Cameras; It doesn't matter. Cameras don't behave any differently above or below water optically. You can use any of your favorite cameras for underwater photography to take advantage of your favorite characteristics below water just the same.
Lenses; Similarly, it doesn't matter in theory. But lenses, unlike cameras, are designed specifically for capturing light under different sets of circumstances. So while you can use just about any lens underwater, we'll focus on some general rules of thumbs. Because of water opacity, and the light-travel differences afore mentioned, we'd recommend you use wider (below 35mm) lenses for underwater photography. Their ability for proximity to the subject reduces light loss and optimizes clarity, sharpness, and precision affected by water opacity, debris, etc. In the end, all photography is subjective, so utilize and play with tools that achieve your desired outcome. For additional help, contact our tech/support team.
Split Level Photography
Split level photography is a term that describes images framed both above and below the surface of the water. This is a complicated topic because the camera and lens are trying to capture light as it travels thru both environments at different speeds. This light refraction is one of the reasons Dome ports (domed or curved lenses) are so useful underwater and for split level image-capture. They help correct the different types of distortions that occur in these situations.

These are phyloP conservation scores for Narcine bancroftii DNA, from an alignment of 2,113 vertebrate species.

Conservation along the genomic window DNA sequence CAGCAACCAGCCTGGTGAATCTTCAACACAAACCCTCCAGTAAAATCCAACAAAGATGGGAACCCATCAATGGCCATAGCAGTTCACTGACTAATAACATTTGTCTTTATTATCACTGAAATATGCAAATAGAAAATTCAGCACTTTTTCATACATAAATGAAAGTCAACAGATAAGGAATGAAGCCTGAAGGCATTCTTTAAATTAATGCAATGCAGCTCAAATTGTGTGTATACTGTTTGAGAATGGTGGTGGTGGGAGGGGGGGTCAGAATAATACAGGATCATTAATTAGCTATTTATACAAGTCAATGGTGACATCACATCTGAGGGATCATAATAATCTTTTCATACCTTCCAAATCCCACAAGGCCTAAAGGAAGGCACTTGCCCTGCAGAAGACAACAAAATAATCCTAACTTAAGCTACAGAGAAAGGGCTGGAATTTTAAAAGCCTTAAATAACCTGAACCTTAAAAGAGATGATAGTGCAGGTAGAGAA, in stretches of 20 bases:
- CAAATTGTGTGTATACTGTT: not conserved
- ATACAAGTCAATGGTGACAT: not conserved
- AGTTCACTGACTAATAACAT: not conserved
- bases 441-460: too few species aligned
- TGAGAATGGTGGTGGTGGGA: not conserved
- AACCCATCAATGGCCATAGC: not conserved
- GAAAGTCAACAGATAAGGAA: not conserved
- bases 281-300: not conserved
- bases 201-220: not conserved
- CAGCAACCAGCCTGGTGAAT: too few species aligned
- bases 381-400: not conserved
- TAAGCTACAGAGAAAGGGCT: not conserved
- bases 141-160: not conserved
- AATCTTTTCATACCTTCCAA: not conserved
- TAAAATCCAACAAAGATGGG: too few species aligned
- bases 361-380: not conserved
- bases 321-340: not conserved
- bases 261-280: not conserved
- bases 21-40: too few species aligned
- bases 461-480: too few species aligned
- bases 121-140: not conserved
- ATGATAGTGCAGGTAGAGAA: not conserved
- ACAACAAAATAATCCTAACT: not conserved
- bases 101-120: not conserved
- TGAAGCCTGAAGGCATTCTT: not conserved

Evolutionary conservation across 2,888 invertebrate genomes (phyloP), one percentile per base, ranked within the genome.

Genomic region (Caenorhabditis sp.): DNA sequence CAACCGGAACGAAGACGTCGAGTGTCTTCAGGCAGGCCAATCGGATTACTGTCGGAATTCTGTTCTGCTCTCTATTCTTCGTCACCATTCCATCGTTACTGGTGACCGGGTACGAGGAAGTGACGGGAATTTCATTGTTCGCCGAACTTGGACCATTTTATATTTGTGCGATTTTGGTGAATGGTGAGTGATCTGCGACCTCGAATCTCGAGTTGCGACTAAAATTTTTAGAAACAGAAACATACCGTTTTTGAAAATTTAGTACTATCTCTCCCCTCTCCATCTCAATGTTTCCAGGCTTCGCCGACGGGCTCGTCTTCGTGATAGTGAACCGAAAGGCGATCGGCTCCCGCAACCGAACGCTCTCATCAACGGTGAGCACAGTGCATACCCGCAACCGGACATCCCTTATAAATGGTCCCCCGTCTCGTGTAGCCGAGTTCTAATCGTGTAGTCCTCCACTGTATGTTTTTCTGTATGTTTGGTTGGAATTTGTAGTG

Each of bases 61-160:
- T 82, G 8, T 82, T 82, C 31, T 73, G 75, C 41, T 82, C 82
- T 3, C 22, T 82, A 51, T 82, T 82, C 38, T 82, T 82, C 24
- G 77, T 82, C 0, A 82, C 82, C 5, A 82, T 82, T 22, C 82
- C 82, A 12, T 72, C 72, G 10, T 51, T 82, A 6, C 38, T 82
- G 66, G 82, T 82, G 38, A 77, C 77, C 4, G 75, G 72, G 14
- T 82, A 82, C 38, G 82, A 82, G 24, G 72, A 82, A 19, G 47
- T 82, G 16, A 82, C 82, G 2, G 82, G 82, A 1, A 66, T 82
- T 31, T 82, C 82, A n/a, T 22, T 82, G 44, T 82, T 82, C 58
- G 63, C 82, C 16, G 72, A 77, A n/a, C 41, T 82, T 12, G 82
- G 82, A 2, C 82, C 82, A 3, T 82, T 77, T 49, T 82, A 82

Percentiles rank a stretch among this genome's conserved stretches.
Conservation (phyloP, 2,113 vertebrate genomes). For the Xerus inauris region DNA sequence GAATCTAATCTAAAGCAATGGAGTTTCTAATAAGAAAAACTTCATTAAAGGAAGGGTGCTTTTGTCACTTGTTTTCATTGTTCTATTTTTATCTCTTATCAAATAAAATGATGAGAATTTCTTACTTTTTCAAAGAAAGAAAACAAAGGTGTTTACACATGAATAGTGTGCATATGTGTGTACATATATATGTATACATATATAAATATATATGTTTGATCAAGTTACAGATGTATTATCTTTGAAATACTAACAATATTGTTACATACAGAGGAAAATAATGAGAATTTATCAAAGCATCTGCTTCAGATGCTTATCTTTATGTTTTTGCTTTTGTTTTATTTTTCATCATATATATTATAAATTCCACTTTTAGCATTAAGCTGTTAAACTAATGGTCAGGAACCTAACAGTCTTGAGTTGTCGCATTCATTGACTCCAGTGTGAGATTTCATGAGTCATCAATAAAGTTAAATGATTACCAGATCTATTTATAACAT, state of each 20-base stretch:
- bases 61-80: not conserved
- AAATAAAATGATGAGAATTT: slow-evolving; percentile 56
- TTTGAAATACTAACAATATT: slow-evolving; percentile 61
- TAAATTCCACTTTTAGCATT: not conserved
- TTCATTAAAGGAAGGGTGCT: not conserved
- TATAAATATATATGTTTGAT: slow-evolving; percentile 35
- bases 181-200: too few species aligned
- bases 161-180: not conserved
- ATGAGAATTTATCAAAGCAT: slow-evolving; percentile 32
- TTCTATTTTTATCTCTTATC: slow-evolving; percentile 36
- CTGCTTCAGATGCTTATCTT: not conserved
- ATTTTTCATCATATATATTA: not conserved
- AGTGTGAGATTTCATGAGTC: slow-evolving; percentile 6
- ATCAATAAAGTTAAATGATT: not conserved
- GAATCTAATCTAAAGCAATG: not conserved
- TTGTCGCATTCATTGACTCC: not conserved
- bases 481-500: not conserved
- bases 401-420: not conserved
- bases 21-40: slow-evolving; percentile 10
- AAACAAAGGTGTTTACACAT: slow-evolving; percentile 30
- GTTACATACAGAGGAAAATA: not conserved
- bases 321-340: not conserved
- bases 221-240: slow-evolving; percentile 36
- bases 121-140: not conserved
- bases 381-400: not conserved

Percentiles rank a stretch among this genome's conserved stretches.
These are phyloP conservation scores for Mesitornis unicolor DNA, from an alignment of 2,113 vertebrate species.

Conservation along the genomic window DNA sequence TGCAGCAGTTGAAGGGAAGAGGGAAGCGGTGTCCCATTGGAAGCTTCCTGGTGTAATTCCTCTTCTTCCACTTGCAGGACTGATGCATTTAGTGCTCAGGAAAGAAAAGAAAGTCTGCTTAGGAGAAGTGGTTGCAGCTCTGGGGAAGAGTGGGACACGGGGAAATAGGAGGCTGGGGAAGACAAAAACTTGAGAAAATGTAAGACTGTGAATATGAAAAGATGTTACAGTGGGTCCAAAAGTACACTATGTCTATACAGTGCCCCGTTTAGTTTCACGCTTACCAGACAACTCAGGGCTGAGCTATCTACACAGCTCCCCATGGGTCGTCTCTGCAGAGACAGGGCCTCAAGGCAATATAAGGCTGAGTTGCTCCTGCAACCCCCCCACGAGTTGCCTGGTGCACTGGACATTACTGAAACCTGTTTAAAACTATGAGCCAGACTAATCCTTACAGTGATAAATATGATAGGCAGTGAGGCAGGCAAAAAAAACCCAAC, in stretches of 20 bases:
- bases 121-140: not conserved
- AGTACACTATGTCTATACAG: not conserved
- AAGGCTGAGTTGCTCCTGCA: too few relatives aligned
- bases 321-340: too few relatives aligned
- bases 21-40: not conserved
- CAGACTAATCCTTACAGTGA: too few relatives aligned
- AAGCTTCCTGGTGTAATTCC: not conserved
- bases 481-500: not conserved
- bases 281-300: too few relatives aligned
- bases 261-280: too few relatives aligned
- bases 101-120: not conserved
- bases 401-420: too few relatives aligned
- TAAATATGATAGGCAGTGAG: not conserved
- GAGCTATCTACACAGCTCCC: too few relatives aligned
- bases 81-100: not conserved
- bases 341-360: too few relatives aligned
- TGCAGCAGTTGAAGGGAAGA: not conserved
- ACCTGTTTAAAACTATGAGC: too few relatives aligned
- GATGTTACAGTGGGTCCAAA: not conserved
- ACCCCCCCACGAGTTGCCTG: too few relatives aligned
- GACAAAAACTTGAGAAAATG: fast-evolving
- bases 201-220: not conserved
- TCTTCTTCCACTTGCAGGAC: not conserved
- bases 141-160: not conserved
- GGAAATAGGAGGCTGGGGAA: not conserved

Here's a summary, exemplified by the image below:
1. Refraction; Image is not as magnified due to refraction of light in the water. Refraction is the visual bending that results from the change in density and therefore change in light speed as it crosses from air to water. Refraction occurs when light changes speed when it enters a body of water, causing it change direction. The subject becomes ¼ closer and 1/3 bigger.
2. Sharpness; Improved color and sharpness retention since you’re closer to the subject (less distortion). Flat lenses create a progressive distortion away from the center of the image as they do not address the progressive refraction near the edges. That also means a dome port makes it easier to find focus throughout the frame.
3. Aberration; Less chromatic aberration (color fringing), as the same refraction impacts not only light, but as the light separates into the color spectrum’s component colors. Dome ports help correct light dissipation over distance, helping ensure a more evenly sharp, focused, and color-correct image. For additional information on Domes, visit our separate NEWS entry specific to Domes, or our Questions (FAQs) portion of the website.